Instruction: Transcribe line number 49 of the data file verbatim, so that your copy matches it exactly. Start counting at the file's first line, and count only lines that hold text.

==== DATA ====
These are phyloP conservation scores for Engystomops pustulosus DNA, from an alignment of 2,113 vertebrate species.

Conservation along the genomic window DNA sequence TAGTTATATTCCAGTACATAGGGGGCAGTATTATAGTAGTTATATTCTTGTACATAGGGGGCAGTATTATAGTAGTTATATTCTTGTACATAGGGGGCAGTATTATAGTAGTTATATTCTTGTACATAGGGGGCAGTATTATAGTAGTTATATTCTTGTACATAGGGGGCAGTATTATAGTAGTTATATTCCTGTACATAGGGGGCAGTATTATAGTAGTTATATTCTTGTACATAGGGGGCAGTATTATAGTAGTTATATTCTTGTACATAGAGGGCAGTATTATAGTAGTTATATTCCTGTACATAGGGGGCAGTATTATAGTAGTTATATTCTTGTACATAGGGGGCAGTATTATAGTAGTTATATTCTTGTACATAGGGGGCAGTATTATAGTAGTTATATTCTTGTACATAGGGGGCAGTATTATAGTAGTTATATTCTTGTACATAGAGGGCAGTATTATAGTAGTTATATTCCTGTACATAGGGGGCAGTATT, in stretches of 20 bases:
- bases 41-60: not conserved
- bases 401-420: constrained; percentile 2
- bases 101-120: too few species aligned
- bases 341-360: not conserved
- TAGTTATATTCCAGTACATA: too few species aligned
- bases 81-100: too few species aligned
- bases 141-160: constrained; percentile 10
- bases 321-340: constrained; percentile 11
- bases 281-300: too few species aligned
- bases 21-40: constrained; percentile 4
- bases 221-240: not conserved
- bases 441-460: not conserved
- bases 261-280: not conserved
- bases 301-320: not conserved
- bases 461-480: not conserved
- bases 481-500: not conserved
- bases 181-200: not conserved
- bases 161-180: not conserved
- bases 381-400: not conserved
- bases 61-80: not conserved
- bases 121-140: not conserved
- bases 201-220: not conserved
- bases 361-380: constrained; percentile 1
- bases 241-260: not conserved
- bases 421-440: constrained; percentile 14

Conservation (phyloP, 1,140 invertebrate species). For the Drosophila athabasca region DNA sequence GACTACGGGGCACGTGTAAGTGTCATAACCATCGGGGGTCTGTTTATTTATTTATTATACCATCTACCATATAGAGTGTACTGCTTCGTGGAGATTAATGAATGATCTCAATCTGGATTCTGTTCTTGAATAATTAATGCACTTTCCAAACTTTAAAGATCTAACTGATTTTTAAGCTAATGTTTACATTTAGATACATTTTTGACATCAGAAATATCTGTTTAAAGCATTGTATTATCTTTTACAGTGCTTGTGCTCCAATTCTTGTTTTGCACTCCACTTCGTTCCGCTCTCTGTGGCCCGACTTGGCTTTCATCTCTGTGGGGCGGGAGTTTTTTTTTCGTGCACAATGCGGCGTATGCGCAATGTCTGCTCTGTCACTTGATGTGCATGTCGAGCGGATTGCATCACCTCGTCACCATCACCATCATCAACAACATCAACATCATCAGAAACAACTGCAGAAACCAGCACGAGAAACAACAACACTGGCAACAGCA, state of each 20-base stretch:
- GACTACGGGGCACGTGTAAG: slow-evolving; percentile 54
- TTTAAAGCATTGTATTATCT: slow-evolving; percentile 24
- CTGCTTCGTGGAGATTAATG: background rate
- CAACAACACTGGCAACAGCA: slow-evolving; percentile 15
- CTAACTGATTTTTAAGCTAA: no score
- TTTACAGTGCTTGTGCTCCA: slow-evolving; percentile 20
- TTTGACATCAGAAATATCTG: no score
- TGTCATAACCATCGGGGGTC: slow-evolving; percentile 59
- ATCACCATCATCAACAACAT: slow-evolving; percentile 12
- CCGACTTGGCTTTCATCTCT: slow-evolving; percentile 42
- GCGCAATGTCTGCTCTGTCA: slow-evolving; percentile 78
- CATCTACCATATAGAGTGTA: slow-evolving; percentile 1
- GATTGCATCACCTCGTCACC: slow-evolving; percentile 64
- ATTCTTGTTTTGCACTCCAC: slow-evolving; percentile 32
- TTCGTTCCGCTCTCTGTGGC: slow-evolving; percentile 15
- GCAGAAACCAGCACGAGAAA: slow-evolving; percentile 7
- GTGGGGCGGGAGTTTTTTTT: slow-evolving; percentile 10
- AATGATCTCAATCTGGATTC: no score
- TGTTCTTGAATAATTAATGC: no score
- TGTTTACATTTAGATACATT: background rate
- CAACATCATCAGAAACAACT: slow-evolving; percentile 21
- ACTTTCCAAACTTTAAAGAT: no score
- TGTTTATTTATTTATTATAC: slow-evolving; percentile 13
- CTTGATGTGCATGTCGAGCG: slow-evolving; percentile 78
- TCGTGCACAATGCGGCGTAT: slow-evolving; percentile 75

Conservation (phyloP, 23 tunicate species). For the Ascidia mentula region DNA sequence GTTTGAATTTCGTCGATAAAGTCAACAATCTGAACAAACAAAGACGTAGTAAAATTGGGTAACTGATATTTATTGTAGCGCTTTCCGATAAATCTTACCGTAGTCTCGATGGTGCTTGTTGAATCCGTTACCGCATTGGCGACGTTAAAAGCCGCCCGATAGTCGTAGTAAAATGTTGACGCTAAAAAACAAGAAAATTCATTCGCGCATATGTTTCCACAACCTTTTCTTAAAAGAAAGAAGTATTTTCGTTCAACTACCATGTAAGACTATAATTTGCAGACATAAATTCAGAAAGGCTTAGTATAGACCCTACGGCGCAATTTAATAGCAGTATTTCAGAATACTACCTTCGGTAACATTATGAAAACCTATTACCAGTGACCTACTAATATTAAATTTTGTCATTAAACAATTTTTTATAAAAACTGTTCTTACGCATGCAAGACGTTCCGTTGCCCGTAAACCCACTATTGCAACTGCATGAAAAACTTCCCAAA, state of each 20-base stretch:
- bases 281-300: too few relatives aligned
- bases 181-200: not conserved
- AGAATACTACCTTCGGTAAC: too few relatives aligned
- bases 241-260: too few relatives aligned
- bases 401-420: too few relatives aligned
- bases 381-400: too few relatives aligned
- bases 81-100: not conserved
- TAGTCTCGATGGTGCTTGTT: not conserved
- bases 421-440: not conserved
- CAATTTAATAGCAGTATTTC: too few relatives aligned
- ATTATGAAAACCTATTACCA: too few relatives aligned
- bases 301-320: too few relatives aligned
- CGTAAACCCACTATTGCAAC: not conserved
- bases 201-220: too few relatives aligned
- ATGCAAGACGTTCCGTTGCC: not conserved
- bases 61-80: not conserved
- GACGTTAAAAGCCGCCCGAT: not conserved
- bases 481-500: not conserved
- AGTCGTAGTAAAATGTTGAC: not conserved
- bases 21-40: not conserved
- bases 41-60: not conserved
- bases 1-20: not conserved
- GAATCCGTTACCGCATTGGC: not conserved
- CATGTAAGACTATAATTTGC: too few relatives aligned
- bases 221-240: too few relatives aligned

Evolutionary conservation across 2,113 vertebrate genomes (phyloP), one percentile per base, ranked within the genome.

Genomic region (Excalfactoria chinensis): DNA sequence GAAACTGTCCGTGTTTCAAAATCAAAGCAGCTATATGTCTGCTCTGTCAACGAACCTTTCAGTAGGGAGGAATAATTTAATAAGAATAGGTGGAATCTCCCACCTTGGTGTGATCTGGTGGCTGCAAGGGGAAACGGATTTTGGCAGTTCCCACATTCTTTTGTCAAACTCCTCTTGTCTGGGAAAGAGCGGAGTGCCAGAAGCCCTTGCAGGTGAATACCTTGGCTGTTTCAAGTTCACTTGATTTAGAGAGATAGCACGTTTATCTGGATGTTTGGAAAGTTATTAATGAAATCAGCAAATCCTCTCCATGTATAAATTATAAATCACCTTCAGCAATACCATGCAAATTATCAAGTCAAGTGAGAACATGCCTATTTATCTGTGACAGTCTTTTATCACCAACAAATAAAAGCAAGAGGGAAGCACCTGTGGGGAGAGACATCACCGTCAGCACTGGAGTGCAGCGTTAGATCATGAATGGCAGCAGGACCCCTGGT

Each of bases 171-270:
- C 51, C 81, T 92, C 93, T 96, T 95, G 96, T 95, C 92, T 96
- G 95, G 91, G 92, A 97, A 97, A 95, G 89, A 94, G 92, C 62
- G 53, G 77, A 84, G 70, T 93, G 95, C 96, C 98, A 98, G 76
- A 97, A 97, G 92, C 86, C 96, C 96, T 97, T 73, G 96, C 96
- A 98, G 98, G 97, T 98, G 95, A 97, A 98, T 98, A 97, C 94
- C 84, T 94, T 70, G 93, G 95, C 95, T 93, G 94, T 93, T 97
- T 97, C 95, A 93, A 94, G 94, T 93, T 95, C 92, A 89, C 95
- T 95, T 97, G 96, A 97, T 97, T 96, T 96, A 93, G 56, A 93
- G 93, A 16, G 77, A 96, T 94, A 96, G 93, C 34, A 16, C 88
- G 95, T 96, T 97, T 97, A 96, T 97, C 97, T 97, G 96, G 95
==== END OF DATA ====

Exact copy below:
- CAACATCATCAGAAACAACT: slow-evolving; percentile 21